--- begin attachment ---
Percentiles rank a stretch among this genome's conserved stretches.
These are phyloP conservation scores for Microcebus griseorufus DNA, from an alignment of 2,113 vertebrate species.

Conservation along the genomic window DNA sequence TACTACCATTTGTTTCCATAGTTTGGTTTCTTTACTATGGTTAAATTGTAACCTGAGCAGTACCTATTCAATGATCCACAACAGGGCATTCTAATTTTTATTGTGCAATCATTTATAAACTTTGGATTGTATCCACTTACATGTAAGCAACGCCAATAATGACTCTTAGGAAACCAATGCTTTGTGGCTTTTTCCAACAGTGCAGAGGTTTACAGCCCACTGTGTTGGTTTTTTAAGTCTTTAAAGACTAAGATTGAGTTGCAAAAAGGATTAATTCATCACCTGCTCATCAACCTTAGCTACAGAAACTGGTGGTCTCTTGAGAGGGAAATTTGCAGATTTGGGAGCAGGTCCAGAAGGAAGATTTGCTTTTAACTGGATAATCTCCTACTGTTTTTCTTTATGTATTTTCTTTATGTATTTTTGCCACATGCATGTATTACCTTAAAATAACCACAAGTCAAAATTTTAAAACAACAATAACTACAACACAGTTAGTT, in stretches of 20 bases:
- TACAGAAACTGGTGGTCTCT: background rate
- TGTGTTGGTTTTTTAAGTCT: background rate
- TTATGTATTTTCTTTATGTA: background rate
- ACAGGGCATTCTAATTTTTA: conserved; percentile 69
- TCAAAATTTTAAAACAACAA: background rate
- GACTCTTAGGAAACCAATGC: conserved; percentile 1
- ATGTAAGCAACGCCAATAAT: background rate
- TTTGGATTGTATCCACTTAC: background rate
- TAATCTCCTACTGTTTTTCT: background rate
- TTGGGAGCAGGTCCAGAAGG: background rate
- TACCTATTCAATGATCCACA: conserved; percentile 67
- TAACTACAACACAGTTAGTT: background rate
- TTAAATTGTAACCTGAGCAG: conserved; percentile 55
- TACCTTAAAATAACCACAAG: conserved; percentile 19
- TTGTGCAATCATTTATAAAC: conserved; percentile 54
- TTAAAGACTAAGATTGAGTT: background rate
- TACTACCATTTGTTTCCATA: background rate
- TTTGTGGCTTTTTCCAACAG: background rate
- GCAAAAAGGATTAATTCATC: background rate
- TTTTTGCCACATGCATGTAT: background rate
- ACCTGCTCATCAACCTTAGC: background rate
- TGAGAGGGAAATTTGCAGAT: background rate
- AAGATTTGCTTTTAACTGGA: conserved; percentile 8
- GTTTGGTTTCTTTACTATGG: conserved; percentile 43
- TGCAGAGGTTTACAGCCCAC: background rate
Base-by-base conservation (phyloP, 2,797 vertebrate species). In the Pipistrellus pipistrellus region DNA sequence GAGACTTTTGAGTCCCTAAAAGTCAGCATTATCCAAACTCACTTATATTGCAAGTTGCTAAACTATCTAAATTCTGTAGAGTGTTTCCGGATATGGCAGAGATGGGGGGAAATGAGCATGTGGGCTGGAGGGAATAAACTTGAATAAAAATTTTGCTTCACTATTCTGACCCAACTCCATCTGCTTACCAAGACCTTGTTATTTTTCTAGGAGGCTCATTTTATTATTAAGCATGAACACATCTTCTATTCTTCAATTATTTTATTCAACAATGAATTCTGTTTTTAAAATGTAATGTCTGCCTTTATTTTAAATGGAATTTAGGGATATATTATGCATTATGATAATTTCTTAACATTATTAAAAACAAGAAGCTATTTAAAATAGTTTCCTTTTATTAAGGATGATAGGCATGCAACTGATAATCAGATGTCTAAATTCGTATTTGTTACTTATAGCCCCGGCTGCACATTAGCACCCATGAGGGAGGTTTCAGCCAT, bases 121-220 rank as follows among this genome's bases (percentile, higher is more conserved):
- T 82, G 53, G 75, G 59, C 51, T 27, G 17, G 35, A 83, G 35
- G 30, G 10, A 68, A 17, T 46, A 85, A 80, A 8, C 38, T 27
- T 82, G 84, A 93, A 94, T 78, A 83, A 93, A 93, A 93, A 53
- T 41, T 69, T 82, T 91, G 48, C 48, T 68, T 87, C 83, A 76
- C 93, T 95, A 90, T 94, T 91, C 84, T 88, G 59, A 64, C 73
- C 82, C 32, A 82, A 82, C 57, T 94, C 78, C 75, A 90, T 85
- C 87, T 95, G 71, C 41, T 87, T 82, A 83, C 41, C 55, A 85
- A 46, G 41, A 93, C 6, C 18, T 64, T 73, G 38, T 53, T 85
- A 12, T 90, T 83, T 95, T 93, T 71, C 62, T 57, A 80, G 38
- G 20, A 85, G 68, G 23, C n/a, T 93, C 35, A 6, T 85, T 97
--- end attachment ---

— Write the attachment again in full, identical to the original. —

Percentiles rank a stretch among this genome's conserved stretches.
These are phyloP conservation scores for Microcebus griseorufus DNA, from an alignment of 2,113 vertebrate species.

Conservation along the genomic window DNA sequence TACTACCATTTGTTTCCATAGTTTGGTTTCTTTACTATGGTTAAATTGTAACCTGAGCAGTACCTATTCAATGATCCACAACAGGGCATTCTAATTTTTATTGTGCAATCATTTATAAACTTTGGATTGTATCCACTTACATGTAAGCAACGCCAATAATGACTCTTAGGAAACCAATGCTTTGTGGCTTTTTCCAACAGTGCAGAGGTTTACAGCCCACTGTGTTGGTTTTTTAAGTCTTTAAAGACTAAGATTGAGTTGCAAAAAGGATTAATTCATCACCTGCTCATCAACCTTAGCTACAGAAACTGGTGGTCTCTTGAGAGGGAAATTTGCAGATTTGGGAGCAGGTCCAGAAGGAAGATTTGCTTTTAACTGGATAATCTCCTACTGTTTTTCTTTATGTATTTTCTTTATGTATTTTTGCCACATGCATGTATTACCTTAAAATAACCACAAGTCAAAATTTTAAAACAACAATAACTACAACACAGTTAGTT, in stretches of 20 bases:
- TACAGAAACTGGTGGTCTCT: background rate
- TGTGTTGGTTTTTTAAGTCT: background rate
- TTATGTATTTTCTTTATGTA: background rate
- ACAGGGCATTCTAATTTTTA: conserved; percentile 69
- TCAAAATTTTAAAACAACAA: background rate
- GACTCTTAGGAAACCAATGC: conserved; percentile 1
- ATGTAAGCAACGCCAATAAT: background rate
- TTTGGATTGTATCCACTTAC: background rate
- TAATCTCCTACTGTTTTTCT: background rate
- TTGGGAGCAGGTCCAGAAGG: background rate
- TACCTATTCAATGATCCACA: conserved; percentile 67
- TAACTACAACACAGTTAGTT: background rate
- TTAAATTGTAACCTGAGCAG: conserved; percentile 55
- TACCTTAAAATAACCACAAG: conserved; percentile 19
- TTGTGCAATCATTTATAAAC: conserved; percentile 54
- TTAAAGACTAAGATTGAGTT: background rate
- TACTACCATTTGTTTCCATA: background rate
- TTTGTGGCTTTTTCCAACAG: background rate
- GCAAAAAGGATTAATTCATC: background rate
- TTTTTGCCACATGCATGTAT: background rate
- ACCTGCTCATCAACCTTAGC: background rate
- TGAGAGGGAAATTTGCAGAT: background rate
- AAGATTTGCTTTTAACTGGA: conserved; percentile 8
- GTTTGGTTTCTTTACTATGG: conserved; percentile 43
- TGCAGAGGTTTACAGCCCAC: background rate
Base-by-base conservation (phyloP, 2,797 vertebrate species). In the Pipistrellus pipistrellus region DNA sequence GAGACTTTTGAGTCCCTAAAAGTCAGCATTATCCAAACTCACTTATATTGCAAGTTGCTAAACTATCTAAATTCTGTAGAGTGTTTCCGGATATGGCAGAGATGGGGGGAAATGAGCATGTGGGCTGGAGGGAATAAACTTGAATAAAAATTTTGCTTCACTATTCTGACCCAACTCCATCTGCTTACCAAGACCTTGTTATTTTTCTAGGAGGCTCATTTTATTATTAAGCATGAACACATCTTCTATTCTTCAATTATTTTATTCAACAATGAATTCTGTTTTTAAAATGTAATGTCTGCCTTTATTTTAAATGGAATTTAGGGATATATTATGCATTATGATAATTTCTTAACATTATTAAAAACAAGAAGCTATTTAAAATAGTTTCCTTTTATTAAGGATGATAGGCATGCAACTGATAATCAGATGTCTAAATTCGTATTTGTTACTTATAGCCCCGGCTGCACATTAGCACCCATGAGGGAGGTTTCAGCCAT, bases 121-220 rank as follows among this genome's bases (percentile, higher is more conserved):
- T 82, G 53, G 75, G 59, C 51, T 27, G 17, G 35, A 83, G 35
- G 30, G 10, A 68, A 17, T 46, A 85, A 80, A 8, C 38, T 27
- T 82, G 84, A 93, A 94, T 78, A 83, A 93, A 93, A 93, A 53
- T 41, T 69, T 82, T 91, G 48, C 48, T 68, T 87, C 83, A 76
- C 93, T 95, A 90, T 94, T 91, C 84, T 88, G 59, A 64, C 73
- C 82, C 32, A 82, A 82, C 57, T 94, C 78, C 75, A 90, T 85
- C 87, T 95, G 71, C 41, T 87, T 82, A 83, C 41, C 55, A 85
- A 46, G 41, A 93, C 6, C 18, T 64, T 73, G 38, T 53, T 85
- A 12, T 90, T 83, T 95, T 93, T 71, C 62, T 57, A 80, G 38
- G 20, A 85, G 68, G 23, C n/a, T 93, C 35, A 6, T 85, T 97